The El Paso-Juarez Metropolitan Border Area registered 22 murders in a 24-hour time span this past weekend.
According to local media reports, a total of 14 of the 22 killings occurred in three separate attacks as government officials struggle to maintain security from deadly cartel violence.
According to the Public Municipal Security Director, the string of killings began during the much-anticipated World Cup soccer match between Mexico and South Korea on Saturday morning. A team of cartel hitmen stormed a residence in colonia Torres del PRI and killed six adult males gathered at the residence to watch the event. In a second attack, gunmen stormed a residence in colonia Riberas del Bravo and kidnapped three male victims and murdered them as a child witness begged the gunmen not to kill his father.
In a third attack, six victims were gunned down and one other was injured on René Mascareña Street in the southeast section of the city, according to preliminary data from the police authorities. The incident occurred as the victims were gathered watching the Mexican team play when they were surprised by cartel gunmen, according to police reports.
At dawn in colonia Riberas del Bravo, cartel gunmen arrived at a post-match party and removed three male victims at gunpoint who were later shot and killed a short distance away. An additional four victims were murdered at various locations throughout the city, leaving a total of 22 dead during in less than 24-hour period.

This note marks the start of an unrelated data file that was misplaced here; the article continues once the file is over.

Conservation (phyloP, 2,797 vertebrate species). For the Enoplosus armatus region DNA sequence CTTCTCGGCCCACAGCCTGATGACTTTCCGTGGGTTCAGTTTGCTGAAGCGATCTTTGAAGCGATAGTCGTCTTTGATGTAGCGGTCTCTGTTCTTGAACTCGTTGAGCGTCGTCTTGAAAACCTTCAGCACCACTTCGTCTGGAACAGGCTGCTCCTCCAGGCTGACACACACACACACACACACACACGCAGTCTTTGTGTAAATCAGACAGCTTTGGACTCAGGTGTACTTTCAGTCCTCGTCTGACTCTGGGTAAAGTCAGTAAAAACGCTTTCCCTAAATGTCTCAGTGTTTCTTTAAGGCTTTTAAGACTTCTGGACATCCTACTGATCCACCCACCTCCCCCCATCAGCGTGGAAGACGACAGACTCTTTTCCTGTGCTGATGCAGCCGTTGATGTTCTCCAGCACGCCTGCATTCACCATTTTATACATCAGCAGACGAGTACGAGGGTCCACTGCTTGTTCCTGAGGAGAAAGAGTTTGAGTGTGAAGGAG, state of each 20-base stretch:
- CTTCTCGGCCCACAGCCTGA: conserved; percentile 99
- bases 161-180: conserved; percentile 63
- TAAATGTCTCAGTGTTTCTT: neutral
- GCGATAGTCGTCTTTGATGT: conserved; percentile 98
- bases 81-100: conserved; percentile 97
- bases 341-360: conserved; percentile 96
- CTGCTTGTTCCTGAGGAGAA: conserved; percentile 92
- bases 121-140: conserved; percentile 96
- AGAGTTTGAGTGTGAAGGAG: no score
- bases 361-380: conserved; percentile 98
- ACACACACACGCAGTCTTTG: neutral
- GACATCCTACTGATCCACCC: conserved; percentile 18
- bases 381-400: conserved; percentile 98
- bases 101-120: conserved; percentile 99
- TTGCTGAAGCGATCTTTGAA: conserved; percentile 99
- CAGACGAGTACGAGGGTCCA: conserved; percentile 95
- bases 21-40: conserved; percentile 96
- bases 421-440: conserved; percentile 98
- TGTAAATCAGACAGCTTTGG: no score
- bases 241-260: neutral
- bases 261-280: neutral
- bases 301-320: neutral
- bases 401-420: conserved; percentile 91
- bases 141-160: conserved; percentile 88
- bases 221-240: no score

Breitbart Texas reported extensively on the cartel violence in Juarez and the recent split between Los Aztecas and La Línea–which law enforcement contacts have attributed to the spike in cartel violence in the area. Also, according to the Drug Enforcement Administration (DEA), El Nuevo Cártel de Juárez and La Línea are currently involved in a bitter dispute for valuable territory in Chihuahua against the Sinaloa Cartel and affiliated criminal gangs. In early May, due to the heightened levels of cartel violence, the federal government was forced to deploy elements of the Mexican military there.
Robert Arce is a retired Phoenix Police detective with extensive experience working Mexican organized crime and street gangs. Arce has worked in the Balkans, Iraq, Haiti, and recently completed a three-year assignment in Monterrey, Mexico, working out of the Consulate for the United States Department of State, International Narcotics and Law Enforcement Program, where he was the Regional Program Manager for Northeast Mexico (Coahuila, Tamaulipas, Nuevo Leon, Durango, San Luis Potosi, Zacatecas.) You can follow him on Twitter. He can be reached at firstname.lastname@example.org